Making it happen: The alternative model of health financing in Kerala


The good news is that Prime Minister Jan Aarogya Yojana (PMJAY) is happening despite some teething troubles. It is happening on account of a committed team led by the redoubtable Dr Indu Bhushan. PMJAY rides on the positives of Rashtriya Swathya Bima Yojana (RSBY) that was at some point in time dumped by a group of Secretaries that had no understanding of this sector. The efficacy of health insurance in general and RSBY in particular was actually demonstrated in the field by an outstanding civil servant, Dinesh Arora in Kerala.

This was 2008. Dinesh Arora was posted as Joint Secretary of Health Department and State Mission Director (NRHM) in Kerala. The implementation of RSBY during the next couple of years led to a massive increase in health insurance coverage. Today,the ‘Kerala Model for Development’ is often referred to as an example for other countries to follow. However, it all happened only aftermany challenges were overcome. There were so many lessons learnt and innovations done, only because of the spirit to make-it-happen!

Back in 2008, Kerala was showing several disturbing trends despite better health outcomes on specific indicators. Although mortality was low, morbidity levels were very high compared to other States. Thus, the paradox was that on one hand,there were all indicators of better healthcare, on the other,Kerala outstripped all other States in terms of morbidity, especially chronic illness. Increased life expectancy raised additional health issues of the aging population. Moreover, the unregulated private sector raised health care expenditures, making health a commercial commodity purchased by ‘ability to pay’ rather than a “merit good.” Many public facilities remained underutilized, especially at the level of CHC and below. The most disturbing aspect was the large share of out-of-pocket payments for accessing health services.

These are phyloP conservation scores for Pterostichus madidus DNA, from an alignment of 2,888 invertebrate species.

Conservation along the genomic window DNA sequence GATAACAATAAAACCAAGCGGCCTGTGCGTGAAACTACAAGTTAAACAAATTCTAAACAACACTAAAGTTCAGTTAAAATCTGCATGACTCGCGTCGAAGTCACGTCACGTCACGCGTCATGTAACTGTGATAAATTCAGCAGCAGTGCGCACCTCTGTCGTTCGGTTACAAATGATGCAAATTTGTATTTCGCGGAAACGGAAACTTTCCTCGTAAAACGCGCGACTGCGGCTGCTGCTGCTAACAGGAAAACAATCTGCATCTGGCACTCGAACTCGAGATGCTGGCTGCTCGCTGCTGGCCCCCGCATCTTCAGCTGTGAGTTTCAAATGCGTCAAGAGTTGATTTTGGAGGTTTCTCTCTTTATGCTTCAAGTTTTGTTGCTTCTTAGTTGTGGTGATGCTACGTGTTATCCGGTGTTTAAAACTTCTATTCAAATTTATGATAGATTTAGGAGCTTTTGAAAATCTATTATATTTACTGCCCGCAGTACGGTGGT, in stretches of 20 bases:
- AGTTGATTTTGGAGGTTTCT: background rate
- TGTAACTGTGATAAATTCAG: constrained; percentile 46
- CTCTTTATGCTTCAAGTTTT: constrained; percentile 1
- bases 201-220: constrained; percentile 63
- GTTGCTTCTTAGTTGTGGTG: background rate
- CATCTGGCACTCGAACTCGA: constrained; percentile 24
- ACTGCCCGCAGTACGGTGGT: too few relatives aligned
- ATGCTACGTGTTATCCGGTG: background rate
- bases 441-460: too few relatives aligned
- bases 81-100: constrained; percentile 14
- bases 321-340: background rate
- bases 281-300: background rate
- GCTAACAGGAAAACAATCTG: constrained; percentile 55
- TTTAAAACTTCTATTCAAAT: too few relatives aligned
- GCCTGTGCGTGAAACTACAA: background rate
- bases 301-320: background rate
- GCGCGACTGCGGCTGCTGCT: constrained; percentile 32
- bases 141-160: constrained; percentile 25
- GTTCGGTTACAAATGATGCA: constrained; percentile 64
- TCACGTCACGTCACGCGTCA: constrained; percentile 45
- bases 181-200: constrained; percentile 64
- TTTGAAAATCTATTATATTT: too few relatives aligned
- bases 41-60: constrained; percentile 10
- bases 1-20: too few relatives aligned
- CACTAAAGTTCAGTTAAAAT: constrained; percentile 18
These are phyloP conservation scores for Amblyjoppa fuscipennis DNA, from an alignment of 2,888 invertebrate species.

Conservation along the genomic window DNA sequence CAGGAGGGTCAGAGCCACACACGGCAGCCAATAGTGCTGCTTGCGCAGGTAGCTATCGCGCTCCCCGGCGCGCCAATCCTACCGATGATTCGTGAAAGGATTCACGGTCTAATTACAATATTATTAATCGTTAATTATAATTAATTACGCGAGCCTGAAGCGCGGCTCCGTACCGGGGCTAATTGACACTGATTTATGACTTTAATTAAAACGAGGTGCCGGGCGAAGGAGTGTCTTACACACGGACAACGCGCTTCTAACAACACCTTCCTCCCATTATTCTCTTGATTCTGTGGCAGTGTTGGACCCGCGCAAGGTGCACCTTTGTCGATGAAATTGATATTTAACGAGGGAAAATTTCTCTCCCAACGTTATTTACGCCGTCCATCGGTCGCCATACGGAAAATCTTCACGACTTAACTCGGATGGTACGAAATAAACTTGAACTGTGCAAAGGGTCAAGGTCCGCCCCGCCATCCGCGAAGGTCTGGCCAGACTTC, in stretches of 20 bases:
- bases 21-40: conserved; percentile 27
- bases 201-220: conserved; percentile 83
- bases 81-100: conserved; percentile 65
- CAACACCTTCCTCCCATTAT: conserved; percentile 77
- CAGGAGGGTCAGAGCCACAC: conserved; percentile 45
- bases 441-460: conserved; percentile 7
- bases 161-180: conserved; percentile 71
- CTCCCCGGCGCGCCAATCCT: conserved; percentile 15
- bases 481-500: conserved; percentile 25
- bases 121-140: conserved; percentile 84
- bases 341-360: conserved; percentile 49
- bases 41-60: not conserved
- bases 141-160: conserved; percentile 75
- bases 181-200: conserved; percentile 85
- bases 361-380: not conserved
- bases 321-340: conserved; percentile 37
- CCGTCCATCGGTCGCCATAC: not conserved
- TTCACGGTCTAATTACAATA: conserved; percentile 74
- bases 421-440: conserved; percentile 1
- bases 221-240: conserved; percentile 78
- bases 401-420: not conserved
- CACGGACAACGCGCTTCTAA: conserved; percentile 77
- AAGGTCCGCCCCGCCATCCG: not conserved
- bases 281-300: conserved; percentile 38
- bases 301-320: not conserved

RSBY, a Government of India Health Insurance Scheme thatprimarily reimbursed the secondary level hospitalization services, was seen as a window of opportunity. This was a demand-side financing scheme for health in which the patient or the ‘client’becomes the king. The patient could choose to take the services either from the private hospital or from the public hospital. Thus,public hospitals compete with the private hospital to provide services free of cost for a particular pre-decided premium paid by the Government. Kerala decided to implement this scheme involving public and private hospitals.

There were apprehensions that most patients would choose private hospitals. These hospitals would have windfall gains as there would be an increase in the number of patients and claims reimbursed. Public hospitals with limited funding and facilities would lose out to private facilities.

To incentivise the government hospitals, it was decided that the revenue generated through reimbursement of RSBY claims would remain with the hospital development society as an untied fund. The untied fund could be used for human resource development, equipment and, up-to 25%, couldalso be used as an incentive to staff. However, there were some initial apprehensions about the scheme and whether it could be considered as a Comprehensive Health Insurance Scheme (CHIS). It had to compete with the private sector where the facilities were better than the government sector.